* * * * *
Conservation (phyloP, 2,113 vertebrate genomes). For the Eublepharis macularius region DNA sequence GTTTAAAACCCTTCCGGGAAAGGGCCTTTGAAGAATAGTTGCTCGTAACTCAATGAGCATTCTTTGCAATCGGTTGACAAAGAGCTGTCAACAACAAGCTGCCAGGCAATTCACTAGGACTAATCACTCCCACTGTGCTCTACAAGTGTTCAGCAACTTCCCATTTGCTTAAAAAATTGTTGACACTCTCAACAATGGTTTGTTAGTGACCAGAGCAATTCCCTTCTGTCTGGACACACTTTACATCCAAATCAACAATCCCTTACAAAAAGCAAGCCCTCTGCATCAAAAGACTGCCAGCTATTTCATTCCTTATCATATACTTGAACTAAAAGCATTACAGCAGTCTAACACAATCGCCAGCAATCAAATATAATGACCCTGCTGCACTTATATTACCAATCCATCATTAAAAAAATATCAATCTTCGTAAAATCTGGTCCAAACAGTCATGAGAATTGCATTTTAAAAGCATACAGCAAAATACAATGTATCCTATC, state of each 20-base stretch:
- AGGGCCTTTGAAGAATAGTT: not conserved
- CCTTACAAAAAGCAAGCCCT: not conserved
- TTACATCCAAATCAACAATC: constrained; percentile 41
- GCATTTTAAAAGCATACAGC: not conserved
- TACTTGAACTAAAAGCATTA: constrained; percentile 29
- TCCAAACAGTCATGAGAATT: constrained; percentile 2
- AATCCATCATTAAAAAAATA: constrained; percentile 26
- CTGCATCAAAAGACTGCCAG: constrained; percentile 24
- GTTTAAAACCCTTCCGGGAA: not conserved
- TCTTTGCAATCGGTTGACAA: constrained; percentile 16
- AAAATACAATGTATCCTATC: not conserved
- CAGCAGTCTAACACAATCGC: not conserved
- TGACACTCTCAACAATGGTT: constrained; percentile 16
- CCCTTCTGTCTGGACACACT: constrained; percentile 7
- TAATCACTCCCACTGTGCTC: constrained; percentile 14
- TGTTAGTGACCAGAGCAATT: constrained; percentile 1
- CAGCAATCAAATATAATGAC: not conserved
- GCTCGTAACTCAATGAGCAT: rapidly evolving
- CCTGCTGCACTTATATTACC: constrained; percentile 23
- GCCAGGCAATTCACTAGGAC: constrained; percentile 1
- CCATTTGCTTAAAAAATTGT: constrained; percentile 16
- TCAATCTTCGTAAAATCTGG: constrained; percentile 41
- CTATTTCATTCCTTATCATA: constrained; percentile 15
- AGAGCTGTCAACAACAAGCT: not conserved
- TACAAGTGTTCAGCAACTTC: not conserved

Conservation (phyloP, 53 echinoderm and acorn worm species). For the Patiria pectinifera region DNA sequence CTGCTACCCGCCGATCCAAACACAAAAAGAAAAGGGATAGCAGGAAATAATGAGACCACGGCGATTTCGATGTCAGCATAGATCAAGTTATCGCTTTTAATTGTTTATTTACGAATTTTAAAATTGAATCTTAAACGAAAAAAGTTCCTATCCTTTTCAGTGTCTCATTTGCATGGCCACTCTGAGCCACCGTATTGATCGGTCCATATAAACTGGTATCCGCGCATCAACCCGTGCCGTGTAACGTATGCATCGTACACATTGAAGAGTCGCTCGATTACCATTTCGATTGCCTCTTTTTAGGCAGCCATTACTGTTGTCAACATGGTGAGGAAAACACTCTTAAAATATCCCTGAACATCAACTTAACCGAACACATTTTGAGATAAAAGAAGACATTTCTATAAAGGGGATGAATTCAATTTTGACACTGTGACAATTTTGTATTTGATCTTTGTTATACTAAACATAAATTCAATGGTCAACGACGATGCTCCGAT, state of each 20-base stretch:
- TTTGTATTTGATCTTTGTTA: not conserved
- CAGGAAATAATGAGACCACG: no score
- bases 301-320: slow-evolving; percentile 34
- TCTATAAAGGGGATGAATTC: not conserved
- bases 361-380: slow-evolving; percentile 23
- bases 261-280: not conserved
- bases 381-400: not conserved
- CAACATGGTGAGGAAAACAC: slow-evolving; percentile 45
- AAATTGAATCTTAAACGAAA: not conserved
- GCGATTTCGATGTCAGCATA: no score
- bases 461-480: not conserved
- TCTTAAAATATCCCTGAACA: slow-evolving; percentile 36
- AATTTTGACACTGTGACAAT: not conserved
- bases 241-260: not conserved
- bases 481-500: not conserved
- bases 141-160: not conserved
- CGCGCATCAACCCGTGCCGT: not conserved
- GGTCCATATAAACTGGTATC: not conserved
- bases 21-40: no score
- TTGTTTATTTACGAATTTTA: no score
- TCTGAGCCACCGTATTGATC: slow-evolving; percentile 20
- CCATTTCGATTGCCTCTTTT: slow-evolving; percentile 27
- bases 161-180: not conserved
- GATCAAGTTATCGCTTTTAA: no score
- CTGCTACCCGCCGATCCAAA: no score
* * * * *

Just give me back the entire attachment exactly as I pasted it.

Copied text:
Conservation (phyloP, 2,113 vertebrate genomes). For the Eublepharis macularius region DNA sequence GTTTAAAACCCTTCCGGGAAAGGGCCTTTGAAGAATAGTTGCTCGTAACTCAATGAGCATTCTTTGCAATCGGTTGACAAAGAGCTGTCAACAACAAGCTGCCAGGCAATTCACTAGGACTAATCACTCCCACTGTGCTCTACAAGTGTTCAGCAACTTCCCATTTGCTTAAAAAATTGTTGACACTCTCAACAATGGTTTGTTAGTGACCAGAGCAATTCCCTTCTGTCTGGACACACTTTACATCCAAATCAACAATCCCTTACAAAAAGCAAGCCCTCTGCATCAAAAGACTGCCAGCTATTTCATTCCTTATCATATACTTGAACTAAAAGCATTACAGCAGTCTAACACAATCGCCAGCAATCAAATATAATGACCCTGCTGCACTTATATTACCAATCCATCATTAAAAAAATATCAATCTTCGTAAAATCTGGTCCAAACAGTCATGAGAATTGCATTTTAAAAGCATACAGCAAAATACAATGTATCCTATC, state of each 20-base stretch:
- AGGGCCTTTGAAGAATAGTT: not conserved
- CCTTACAAAAAGCAAGCCCT: not conserved
- TTACATCCAAATCAACAATC: constrained; percentile 41
- GCATTTTAAAAGCATACAGC: not conserved
- TACTTGAACTAAAAGCATTA: constrained; percentile 29
- TCCAAACAGTCATGAGAATT: constrained; percentile 2
- AATCCATCATTAAAAAAATA: constrained; percentile 26
- CTGCATCAAAAGACTGCCAG: constrained; percentile 24
- GTTTAAAACCCTTCCGGGAA: not conserved
- TCTTTGCAATCGGTTGACAA: constrained; percentile 16
- AAAATACAATGTATCCTATC: not conserved
- CAGCAGTCTAACACAATCGC: not conserved
- TGACACTCTCAACAATGGTT: constrained; percentile 16
- CCCTTCTGTCTGGACACACT: constrained; percentile 7
- TAATCACTCCCACTGTGCTC: constrained; percentile 14
- TGTTAGTGACCAGAGCAATT: constrained; percentile 1
- CAGCAATCAAATATAATGAC: not conserved
- GCTCGTAACTCAATGAGCAT: rapidly evolving
- CCTGCTGCACTTATATTACC: constrained; percentile 23
- GCCAGGCAATTCACTAGGAC: constrained; percentile 1
- CCATTTGCTTAAAAAATTGT: constrained; percentile 16
- TCAATCTTCGTAAAATCTGG: constrained; percentile 41
- CTATTTCATTCCTTATCATA: constrained; percentile 15
- AGAGCTGTCAACAACAAGCT: not conserved
- TACAAGTGTTCAGCAACTTC: not conserved

Conservation (phyloP, 53 echinoderm and acorn worm species). For the Patiria pectinifera region DNA sequence CTGCTACCCGCCGATCCAAACACAAAAAGAAAAGGGATAGCAGGAAATAATGAGACCACGGCGATTTCGATGTCAGCATAGATCAAGTTATCGCTTTTAATTGTTTATTTACGAATTTTAAAATTGAATCTTAAACGAAAAAAGTTCCTATCCTTTTCAGTGTCTCATTTGCATGGCCACTCTGAGCCACCGTATTGATCGGTCCATATAAACTGGTATCCGCGCATCAACCCGTGCCGTGTAACGTATGCATCGTACACATTGAAGAGTCGCTCGATTACCATTTCGATTGCCTCTTTTTAGGCAGCCATTACTGTTGTCAACATGGTGAGGAAAACACTCTTAAAATATCCCTGAACATCAACTTAACCGAACACATTTTGAGATAAAAGAAGACATTTCTATAAAGGGGATGAATTCAATTTTGACACTGTGACAATTTTGTATTTGATCTTTGTTATACTAAACATAAATTCAATGGTCAACGACGATGCTCCGAT, state of each 20-base stretch:
- TTTGTATTTGATCTTTGTTA: not conserved
- CAGGAAATAATGAGACCACG: no score
- bases 301-320: slow-evolving; percentile 34
- TCTATAAAGGGGATGAATTC: not conserved
- bases 361-380: slow-evolving; percentile 23
- bases 261-280: not conserved
- bases 381-400: not conserved
- CAACATGGTGAGGAAAACAC: slow-evolving; percentile 45
- AAATTGAATCTTAAACGAAA: not conserved
- GCGATTTCGATGTCAGCATA: no score
- bases 461-480: not conserved
- TCTTAAAATATCCCTGAACA: slow-evolving; percentile 36
- AATTTTGACACTGTGACAAT: not conserved
- bases 241-260: not conserved
- bases 481-500: not conserved
- bases 141-160: not conserved
- CGCGCATCAACCCGTGCCGT: not conserved
- GGTCCATATAAACTGGTATC: not conserved
- bases 21-40: no score
- TTGTTTATTTACGAATTTTA: no score
- TCTGAGCCACCGTATTGATC: slow-evolving; percentile 20
- CCATTTCGATTGCCTCTTTT: slow-evolving; percentile 27
- bases 161-180: not conserved
- GATCAAGTTATCGCTTTTAA: no score
- CTGCTACCCGCCGATCCAAA: no score